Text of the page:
I was reminded of the Billy Crystal movie City Slickers when I saw the following, which would be funny if these people weren’t damaging our planet:
- A Seattle Times article on how the Cascade wilderness areas are being trashed (organic and inorganic waste) by city people deciding to get outdoors during the pandemic but not knowing how to act (as in, carry out their waste).
- A neighbor who loves the isolated outdoors said a deep-woods campground that usually has half of their 30 campsites available was filled with large RVs the last time he went there.
- A recent Wall Street Journal human interest article about city dwellers experiences in the outdoors. The two best stories are about the young lady who didn’t bring a sleeping bag because it was hot out, camped in a valley, and said she had never been so cold in her life and another lady who was appalled by campsite restrooms (an outhouse I’m assuming) and drove over a mile to a gas station to relieve herself.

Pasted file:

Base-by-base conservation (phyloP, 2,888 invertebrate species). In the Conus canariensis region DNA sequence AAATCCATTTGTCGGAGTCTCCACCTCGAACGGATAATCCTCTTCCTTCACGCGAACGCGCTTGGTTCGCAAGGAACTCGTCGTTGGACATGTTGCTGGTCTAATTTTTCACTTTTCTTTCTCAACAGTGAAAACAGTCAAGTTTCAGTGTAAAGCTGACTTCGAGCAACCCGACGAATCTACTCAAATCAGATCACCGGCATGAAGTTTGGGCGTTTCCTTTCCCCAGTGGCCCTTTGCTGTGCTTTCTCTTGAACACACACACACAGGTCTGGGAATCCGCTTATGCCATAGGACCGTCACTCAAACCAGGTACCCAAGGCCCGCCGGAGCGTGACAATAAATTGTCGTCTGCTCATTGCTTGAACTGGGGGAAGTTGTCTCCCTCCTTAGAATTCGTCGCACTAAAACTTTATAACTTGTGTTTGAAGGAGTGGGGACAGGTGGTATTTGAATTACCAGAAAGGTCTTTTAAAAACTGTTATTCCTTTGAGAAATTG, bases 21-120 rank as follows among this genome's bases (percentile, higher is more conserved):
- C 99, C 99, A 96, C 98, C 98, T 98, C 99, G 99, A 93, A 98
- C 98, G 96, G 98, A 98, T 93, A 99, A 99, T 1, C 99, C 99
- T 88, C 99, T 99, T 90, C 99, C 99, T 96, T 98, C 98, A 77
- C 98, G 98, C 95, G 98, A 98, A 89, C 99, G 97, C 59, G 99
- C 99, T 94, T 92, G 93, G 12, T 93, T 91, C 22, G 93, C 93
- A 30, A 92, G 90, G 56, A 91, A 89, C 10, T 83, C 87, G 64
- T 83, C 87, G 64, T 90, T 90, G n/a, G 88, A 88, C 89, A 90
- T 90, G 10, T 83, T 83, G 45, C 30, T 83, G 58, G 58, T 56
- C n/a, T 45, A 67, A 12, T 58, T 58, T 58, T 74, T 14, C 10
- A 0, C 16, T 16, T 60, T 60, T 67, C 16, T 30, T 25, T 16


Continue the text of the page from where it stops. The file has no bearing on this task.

So what does this have to do with business? The analogy is there are a lot of people who get into business with the same amount of preparation as the city slickers described above. I get calls regularly from people wanting to get into business (often starting one) and it’s usually to create a job using their skills versus growing a business (I refer these people to the local SBA/SCORE office so they can get a mentor and counseling).
- Know why you want to do what you’re going to do.
- Get the right help to succeed.
- Realize getting into business (or exiting) isn’t easy.
- Make a decision; analysis paralysis doesn’t help anybody.
Things always look better and easier from the outside. Just like, “the grass is always greener on the other side.” It’s only looks easy, better, or greener when you don’t do the things you’re supposed to do and do them correctly. Doing it the right way takes more time and effort, and it’s worth it.
“If You Don’t Have Time to Do It Right, When Will You Have Time to Do It Over” John Wooden